When women take on leadership roles that husbands are designed to fulfill, they unknowingly start a downward emotional spiral in their marriage. The more women take on, the more husbands let them, and eventually the angrier wives become for having to take on more.  The cycle continues until many spouses are sleeping in separate bedrooms or divorcing. Wives need to understand that they can’t do for their husband what their husband needs to do for their families. By taking on their husband’s leadership role, it only serves to weaken their men. Essentially, women are self-sabotaging their own marriages out of fear of failure.

Are you unintentionally undermining your marriage? Answer the following questions to find out whether reverse leadership may be wreaking havoc in your marriage. If you find yourself hesitating with a firm answer, you may be on the slippery side toward what you don’t want to admit is true in your marriage.

  1. Do you find yourself arguing for control over things going on in your home?
  2. Do you worry that your husband or children will fail?
  3. Do you use frequency of sex to control your husband’s behavior?
  4. Do you refuse sex to get back at your husband for not meeting your needs?
  5. Do you find yourself the only spouse worrying about money or a significant family issue?
  6. Do you sometimes find yourself sneaking behind your husband’s back to do what you think is best because your husband wouldn’t agree?
  7. Do you placate your husband by saying you will do something when you have no intention of carrying through with it?
  8. Do you resent your husband for not working harder or providing more financially?
  9. Do you resent your husband for not contributing more to the household and childcare?
  10. Do you resent having to work outside the home?
  11. Do you wish you could stay home and raise your kids versus feeling pressured to work?
  12. Are you disappointed with how your husband interacts, or lack thereof, with your children?
  13. Do you correct your husband in front of your children?
  14. Do you criticize your husband in front of family and friends?
  15. Do you wish you husband would plan some date nights or family outings, so you didn’t have to?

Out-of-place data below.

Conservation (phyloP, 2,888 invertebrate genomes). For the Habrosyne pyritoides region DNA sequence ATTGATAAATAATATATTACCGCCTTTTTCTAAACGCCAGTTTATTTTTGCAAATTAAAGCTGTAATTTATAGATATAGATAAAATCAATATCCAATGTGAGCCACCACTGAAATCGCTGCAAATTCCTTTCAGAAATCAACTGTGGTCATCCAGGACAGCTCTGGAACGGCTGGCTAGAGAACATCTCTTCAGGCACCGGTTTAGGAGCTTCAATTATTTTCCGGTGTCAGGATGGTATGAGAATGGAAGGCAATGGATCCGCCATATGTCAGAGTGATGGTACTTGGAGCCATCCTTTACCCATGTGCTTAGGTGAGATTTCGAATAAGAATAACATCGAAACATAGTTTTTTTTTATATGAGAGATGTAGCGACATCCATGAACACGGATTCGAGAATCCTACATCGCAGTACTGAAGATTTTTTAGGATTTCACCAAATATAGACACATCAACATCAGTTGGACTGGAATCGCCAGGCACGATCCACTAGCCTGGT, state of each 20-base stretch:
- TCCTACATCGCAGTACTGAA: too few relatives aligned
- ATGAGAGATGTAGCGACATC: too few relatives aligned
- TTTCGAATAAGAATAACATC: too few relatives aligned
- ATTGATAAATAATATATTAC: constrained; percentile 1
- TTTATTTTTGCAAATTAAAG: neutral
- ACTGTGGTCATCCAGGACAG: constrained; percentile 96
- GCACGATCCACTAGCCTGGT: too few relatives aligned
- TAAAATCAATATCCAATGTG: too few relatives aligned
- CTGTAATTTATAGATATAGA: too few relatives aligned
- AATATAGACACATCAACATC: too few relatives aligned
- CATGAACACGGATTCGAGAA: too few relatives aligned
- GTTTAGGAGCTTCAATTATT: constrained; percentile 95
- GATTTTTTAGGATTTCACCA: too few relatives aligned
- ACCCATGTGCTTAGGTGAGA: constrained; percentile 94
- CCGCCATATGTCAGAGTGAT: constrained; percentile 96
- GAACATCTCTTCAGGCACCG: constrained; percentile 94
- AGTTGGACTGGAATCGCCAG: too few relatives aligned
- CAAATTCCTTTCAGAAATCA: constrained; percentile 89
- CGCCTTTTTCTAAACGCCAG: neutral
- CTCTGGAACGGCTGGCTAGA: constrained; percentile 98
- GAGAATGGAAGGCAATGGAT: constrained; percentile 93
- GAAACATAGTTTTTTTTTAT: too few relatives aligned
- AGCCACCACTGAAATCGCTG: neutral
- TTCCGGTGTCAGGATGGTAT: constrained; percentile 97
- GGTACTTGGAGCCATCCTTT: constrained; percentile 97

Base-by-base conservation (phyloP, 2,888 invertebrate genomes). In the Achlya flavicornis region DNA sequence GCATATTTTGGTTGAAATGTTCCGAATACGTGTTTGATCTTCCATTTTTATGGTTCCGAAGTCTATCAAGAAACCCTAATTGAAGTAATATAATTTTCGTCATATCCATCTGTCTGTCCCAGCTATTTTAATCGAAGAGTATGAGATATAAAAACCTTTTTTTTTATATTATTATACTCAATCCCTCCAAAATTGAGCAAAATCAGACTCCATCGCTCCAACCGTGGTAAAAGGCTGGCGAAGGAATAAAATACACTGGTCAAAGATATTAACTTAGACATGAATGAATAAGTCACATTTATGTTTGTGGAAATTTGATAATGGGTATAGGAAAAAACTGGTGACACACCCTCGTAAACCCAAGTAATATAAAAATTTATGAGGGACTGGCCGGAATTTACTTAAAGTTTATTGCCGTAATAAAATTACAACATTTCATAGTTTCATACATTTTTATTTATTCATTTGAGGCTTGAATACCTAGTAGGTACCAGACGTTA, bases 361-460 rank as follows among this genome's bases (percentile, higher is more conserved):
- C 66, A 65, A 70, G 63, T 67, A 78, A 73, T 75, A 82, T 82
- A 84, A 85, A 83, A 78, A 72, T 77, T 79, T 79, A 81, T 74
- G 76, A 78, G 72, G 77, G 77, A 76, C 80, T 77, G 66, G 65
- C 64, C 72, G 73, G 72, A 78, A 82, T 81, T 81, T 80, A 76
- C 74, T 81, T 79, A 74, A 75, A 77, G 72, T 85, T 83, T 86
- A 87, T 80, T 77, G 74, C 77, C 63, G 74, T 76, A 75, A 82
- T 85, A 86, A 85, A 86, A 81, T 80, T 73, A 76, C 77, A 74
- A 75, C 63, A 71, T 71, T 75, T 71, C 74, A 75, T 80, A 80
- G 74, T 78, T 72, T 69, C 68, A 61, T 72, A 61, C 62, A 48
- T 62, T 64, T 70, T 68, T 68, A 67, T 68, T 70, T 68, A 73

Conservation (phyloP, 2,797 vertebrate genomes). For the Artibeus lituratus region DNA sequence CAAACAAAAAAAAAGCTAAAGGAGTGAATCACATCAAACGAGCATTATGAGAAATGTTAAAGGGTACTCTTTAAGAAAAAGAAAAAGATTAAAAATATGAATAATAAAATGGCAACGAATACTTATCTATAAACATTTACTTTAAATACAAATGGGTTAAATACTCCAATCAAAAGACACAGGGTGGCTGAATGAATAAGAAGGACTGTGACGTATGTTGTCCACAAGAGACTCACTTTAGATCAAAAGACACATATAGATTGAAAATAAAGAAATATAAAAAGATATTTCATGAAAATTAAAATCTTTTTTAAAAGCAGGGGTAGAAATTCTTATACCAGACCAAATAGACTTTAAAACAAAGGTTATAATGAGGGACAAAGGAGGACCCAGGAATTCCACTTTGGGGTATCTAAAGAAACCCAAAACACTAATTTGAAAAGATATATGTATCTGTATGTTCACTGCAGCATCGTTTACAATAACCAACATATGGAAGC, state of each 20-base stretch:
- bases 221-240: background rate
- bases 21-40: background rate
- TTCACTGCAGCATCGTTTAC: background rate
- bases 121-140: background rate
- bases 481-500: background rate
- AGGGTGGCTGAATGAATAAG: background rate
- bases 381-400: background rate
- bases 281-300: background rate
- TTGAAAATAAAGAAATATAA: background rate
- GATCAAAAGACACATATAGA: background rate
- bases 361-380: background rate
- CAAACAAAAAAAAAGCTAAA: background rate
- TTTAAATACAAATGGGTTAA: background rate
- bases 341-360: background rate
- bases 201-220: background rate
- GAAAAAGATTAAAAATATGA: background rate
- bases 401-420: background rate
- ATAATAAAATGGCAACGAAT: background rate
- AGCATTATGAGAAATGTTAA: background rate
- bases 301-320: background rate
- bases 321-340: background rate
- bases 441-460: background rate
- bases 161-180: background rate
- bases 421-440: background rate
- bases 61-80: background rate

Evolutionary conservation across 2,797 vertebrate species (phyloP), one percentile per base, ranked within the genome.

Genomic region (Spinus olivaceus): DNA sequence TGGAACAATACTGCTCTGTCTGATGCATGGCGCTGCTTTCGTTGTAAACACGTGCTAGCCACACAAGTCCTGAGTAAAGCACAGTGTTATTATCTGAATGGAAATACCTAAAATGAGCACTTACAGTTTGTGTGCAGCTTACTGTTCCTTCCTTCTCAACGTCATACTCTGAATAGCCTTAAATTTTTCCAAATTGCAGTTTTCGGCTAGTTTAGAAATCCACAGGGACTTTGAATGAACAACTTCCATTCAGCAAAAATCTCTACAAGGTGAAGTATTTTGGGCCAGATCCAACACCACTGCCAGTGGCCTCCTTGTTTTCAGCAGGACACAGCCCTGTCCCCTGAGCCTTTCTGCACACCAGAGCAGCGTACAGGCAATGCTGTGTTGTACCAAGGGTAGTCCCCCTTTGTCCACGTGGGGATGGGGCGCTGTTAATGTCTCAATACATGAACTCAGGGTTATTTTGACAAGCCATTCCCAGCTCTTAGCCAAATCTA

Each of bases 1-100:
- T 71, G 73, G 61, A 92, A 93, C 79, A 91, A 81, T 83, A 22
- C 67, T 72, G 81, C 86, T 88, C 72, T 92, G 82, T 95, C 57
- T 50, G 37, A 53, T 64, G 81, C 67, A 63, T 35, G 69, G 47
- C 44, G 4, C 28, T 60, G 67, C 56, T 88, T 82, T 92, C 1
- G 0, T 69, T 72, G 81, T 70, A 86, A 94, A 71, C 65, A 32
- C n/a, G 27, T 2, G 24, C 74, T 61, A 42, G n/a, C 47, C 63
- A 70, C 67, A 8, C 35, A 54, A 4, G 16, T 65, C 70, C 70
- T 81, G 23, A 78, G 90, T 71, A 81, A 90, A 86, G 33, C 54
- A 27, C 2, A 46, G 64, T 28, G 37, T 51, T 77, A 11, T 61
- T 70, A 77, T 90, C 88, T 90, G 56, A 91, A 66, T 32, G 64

If you answered “yes” to more than half of these questions, I would pause and reflect on what behaviors you led with that eventually had your husband withdraw from his leadership responsibilities.

Next Steps

When marriage leadership is out of balance, spouses respond with coping strategies, yet over the long-term come to resent their spouse’s behaviors. In many cases, the balance leans toward women becoming more dominant and husbands more passive. Husbands usually claim they get little respect from their wife, and her compliant is that she feels like she has an adult child to take care of. Does this ring true in your marriage?  If so, stay tuned for the next part in the series that discusses why some women choose passive men and why passive men choose dominating wives.


Evans, J. (2012) Marriage on the Rock: God’s Design for Your Dream Marriage. Dallas, TX: MarriageToday

About the Author: Sandra Dillon is a professional coach with an extensive background in leadership and premarital/marriage coaching.  She coaches individuals and couples as well as designs and facilitates workshops.  She has a passion to help people be the best versions of themselves.  You can learn more about Sandra by visiting her website at

How Can I Get That Loving Feeling Back?

Sandra The Peoples Coach Rev 1

Client Question

I’ve only been married for 2 years and feel like I’m falling out of love with my husband. We don’t have major disagreements, but his personal habits are really annoying me.  I like to plan things in advance while he leaves everything to the last minute. He wants to go out all the time when I want some quiet evenings at home with just the two of us. Do you have any advice on what we can do, so I don’t fall further out of love with my husband?